Conductor etch system will drive down cost-per-bit, says AMAT


Seeing a gap in the lithography roadmap as an etch opportunity, Applied Materials released its new conductor etch system, the Centris AdvantEdge Mesa Etch, at SEMICON Japan.

Figure 1: Cost-per-bit reduction requirements for memory. (Sources: Gartner/Applied Materials)

New steps in advanced transistors, double-patterning, and advanced packaging are driving growth in the conductor etch market (~$1.6B market in 2010), Thorsten Lill, VP of AMAT's etch business group, explained to SST. Along with advanced processes, however, is the requirement to drive down the cost-per-bit (Figure 1).

Figure 2: Centris etch-matching of 4000 wafers.

The new tool features eight process chambers: six etch and two post-etch clean chambers. AMAT's proprietary software accomplishes chamber matching (Figure 2). Calibration technology is incorporated into the system—when not running product wafers, the system runs auto calibration routines that control pressure and gas flow. "By keeping these processing parameters stable, we also keep the output stable," i.e. the critical dimension (CD), said Lill.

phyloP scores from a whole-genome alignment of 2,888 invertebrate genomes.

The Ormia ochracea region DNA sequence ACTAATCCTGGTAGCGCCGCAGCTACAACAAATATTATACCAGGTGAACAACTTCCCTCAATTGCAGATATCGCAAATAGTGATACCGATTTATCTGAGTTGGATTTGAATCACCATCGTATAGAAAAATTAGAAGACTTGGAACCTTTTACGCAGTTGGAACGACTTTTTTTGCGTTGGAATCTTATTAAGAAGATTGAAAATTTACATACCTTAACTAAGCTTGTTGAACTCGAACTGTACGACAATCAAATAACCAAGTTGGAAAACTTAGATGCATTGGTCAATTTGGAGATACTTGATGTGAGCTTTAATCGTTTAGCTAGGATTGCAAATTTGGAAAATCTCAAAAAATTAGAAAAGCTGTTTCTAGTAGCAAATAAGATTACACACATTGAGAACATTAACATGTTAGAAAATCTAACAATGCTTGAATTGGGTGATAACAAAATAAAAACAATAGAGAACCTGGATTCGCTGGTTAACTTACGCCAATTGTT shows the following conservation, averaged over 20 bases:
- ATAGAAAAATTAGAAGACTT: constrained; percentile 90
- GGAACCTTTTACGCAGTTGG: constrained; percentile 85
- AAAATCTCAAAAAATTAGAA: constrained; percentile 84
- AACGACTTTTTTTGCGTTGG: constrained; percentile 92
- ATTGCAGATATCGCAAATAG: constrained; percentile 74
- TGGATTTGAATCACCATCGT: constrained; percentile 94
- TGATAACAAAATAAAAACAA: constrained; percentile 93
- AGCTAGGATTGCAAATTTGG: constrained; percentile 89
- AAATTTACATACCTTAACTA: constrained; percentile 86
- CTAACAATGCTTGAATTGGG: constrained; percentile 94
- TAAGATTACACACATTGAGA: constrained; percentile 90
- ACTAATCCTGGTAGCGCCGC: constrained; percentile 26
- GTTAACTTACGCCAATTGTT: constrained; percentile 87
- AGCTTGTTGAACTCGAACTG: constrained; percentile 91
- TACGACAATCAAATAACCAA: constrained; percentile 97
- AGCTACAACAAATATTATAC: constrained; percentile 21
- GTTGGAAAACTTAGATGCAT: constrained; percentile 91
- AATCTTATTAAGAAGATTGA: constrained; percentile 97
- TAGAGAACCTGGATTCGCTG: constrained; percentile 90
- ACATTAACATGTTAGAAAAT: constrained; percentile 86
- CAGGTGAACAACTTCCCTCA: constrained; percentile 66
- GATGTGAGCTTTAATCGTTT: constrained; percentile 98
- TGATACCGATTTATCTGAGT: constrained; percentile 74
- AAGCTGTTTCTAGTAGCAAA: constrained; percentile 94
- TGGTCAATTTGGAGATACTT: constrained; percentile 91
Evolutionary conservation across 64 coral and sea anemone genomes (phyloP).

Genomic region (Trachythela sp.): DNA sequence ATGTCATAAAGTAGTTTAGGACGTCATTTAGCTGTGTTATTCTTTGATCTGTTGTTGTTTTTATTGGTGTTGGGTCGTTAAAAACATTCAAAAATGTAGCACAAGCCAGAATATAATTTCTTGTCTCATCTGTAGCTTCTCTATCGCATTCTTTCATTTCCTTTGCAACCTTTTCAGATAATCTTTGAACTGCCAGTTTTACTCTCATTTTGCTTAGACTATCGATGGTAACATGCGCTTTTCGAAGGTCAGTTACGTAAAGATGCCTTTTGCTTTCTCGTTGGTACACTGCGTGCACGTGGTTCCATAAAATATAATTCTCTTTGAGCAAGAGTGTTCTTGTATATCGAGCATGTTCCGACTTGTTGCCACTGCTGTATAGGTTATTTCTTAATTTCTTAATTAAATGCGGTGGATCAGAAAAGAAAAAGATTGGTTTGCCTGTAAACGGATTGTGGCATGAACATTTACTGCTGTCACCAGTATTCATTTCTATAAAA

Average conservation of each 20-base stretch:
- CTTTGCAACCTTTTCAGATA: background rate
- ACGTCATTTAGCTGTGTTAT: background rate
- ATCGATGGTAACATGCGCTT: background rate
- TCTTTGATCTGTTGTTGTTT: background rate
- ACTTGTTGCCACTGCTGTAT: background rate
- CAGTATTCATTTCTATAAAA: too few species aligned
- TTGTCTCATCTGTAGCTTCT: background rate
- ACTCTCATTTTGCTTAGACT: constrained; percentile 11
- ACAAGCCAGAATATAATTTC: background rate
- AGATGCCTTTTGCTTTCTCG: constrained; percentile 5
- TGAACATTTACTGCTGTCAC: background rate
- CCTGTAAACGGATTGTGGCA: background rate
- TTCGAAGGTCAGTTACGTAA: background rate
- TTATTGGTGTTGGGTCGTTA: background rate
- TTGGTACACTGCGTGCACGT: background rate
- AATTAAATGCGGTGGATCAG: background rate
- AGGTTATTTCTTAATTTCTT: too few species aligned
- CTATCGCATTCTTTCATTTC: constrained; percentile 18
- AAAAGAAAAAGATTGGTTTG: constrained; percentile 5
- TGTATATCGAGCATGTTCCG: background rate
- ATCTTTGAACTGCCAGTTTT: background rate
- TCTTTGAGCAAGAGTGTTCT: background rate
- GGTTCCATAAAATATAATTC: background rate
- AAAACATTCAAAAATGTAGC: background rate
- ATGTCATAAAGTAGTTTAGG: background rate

The Mesa process chambers, released in July of this year, feature synchronous pulsing technology that creates a plasma environment to reduce micro-loading. "When we turn the plasma off, we allow the wafer to "relax" electrically, i.e., the charges can dissipate and this reduces one major root cause of micro-loading (mass charging and ion deflection)," Lill told SST. "Basically, the ions' trajectories are distorted and the ions, instead of hitting the bottom of the feature, they hit the sidewall and they either get lost, or you get profile distortions." (Lill offers a more through description of the physics considerations in a podcast at

End users, particularly the mega-fabs, are pushing for tools that provide ever larger savings on facilitization costs, Lill explained. The company released calculations using standard SEMI S23 methods that indicate an ~35% improvement in energy savings when compared to standard etchers, and lower CO2 emissions per system: equivalent to taking 50 cars per year off the road, said Lill. And one system saves an Olympic-size swimming pool of water per year.

An additional system feature is that bromine (a bromine-containing gas is used during the process) is abated in the load lock, rather than in a separate, dedicated treatment chamber. "This allows us to run six chambers ˆ so the new system, in essence, is an eight-chamber mainframe, said Lill. — D.V.

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